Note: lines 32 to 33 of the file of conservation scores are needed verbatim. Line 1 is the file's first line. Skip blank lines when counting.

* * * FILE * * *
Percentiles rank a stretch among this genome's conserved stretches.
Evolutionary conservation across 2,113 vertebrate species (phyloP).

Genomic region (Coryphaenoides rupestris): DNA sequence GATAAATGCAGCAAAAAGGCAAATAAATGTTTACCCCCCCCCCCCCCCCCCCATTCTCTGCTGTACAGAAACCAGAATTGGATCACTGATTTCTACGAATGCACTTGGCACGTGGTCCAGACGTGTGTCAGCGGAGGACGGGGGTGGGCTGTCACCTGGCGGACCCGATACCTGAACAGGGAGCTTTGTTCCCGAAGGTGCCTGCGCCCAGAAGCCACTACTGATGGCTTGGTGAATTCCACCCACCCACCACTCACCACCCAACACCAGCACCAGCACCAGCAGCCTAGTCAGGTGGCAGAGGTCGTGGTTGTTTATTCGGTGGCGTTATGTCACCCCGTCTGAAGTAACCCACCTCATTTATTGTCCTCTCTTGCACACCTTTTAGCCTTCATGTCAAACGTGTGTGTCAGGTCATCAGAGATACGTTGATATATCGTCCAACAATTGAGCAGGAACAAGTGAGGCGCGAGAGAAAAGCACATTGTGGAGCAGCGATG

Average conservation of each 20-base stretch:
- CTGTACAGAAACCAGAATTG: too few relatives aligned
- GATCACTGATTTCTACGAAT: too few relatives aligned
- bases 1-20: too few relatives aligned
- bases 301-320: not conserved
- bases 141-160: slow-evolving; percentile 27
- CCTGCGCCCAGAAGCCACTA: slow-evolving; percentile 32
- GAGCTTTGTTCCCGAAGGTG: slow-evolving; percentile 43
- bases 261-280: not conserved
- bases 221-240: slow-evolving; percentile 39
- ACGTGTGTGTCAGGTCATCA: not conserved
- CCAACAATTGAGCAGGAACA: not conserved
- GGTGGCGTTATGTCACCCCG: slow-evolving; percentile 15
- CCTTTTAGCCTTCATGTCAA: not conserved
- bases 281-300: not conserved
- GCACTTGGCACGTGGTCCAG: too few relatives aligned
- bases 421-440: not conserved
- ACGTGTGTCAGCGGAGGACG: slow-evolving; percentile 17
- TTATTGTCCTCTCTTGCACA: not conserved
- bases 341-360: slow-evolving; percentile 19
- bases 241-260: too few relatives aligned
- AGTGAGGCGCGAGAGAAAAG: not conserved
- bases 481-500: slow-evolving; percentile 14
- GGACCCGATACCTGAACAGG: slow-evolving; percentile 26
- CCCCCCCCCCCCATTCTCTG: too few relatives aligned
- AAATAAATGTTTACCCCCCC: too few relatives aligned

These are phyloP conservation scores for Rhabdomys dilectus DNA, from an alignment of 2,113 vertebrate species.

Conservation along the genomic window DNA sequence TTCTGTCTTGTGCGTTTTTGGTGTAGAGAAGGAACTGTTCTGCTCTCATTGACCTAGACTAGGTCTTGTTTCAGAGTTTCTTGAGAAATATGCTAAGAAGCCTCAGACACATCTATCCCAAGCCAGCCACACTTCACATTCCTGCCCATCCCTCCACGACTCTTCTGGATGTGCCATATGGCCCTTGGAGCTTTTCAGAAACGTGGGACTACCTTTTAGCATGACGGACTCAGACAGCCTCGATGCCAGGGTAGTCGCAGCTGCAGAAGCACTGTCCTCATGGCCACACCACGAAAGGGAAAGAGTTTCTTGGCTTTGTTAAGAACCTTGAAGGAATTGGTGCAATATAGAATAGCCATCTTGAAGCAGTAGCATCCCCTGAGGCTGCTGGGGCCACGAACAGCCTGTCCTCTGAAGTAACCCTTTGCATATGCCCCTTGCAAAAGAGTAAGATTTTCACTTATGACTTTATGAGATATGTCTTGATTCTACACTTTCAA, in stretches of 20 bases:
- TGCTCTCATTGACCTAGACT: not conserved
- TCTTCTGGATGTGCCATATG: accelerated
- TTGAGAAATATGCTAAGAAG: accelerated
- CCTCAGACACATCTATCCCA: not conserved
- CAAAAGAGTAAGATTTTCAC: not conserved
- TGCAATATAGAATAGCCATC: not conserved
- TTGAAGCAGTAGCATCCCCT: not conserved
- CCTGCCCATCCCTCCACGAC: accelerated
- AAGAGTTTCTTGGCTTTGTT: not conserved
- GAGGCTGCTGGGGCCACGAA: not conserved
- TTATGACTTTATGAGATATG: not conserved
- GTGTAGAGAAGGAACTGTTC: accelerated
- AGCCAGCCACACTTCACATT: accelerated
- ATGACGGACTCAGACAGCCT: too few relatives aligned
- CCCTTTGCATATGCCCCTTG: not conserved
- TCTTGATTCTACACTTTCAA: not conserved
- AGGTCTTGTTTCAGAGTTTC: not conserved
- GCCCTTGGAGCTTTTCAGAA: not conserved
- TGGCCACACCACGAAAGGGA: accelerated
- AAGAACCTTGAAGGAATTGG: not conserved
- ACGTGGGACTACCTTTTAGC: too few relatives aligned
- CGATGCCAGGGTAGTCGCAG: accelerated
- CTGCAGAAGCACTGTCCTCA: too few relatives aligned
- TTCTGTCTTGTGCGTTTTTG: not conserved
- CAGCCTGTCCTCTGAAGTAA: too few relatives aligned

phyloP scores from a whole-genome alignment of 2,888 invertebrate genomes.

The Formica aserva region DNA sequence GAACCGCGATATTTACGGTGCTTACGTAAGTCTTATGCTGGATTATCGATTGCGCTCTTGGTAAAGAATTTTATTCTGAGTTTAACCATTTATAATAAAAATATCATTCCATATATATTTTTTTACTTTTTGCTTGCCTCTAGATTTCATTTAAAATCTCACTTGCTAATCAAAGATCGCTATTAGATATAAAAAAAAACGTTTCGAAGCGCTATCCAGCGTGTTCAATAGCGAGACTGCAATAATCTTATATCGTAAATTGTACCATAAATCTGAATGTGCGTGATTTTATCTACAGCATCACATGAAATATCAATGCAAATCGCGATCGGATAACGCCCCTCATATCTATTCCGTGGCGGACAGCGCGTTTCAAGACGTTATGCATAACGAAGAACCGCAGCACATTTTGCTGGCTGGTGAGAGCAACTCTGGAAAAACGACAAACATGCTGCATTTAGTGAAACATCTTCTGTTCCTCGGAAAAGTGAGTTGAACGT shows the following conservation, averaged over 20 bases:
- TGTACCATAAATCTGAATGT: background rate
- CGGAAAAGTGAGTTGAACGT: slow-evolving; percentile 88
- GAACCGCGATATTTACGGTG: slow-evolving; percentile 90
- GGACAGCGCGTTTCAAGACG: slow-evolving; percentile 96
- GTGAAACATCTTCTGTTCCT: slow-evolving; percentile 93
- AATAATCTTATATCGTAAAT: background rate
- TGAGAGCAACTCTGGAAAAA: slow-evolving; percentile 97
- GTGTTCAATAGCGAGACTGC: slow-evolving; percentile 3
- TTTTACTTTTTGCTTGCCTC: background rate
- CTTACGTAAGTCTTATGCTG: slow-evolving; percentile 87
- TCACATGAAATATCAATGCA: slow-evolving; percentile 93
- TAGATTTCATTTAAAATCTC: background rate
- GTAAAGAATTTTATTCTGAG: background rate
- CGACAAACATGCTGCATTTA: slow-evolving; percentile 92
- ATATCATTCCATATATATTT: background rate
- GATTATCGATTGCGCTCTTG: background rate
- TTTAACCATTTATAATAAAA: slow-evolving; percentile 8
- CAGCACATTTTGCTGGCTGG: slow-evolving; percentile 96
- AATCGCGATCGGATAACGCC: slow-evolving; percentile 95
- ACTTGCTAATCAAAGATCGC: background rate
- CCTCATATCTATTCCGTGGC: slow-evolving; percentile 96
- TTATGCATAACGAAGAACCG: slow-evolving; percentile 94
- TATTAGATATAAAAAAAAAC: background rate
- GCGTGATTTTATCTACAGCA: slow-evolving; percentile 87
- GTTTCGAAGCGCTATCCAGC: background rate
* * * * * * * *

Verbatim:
- TGCTCTCATTGACCTAGACT: not conserved
- TCTTCTGGATGTGCCATATG: accelerated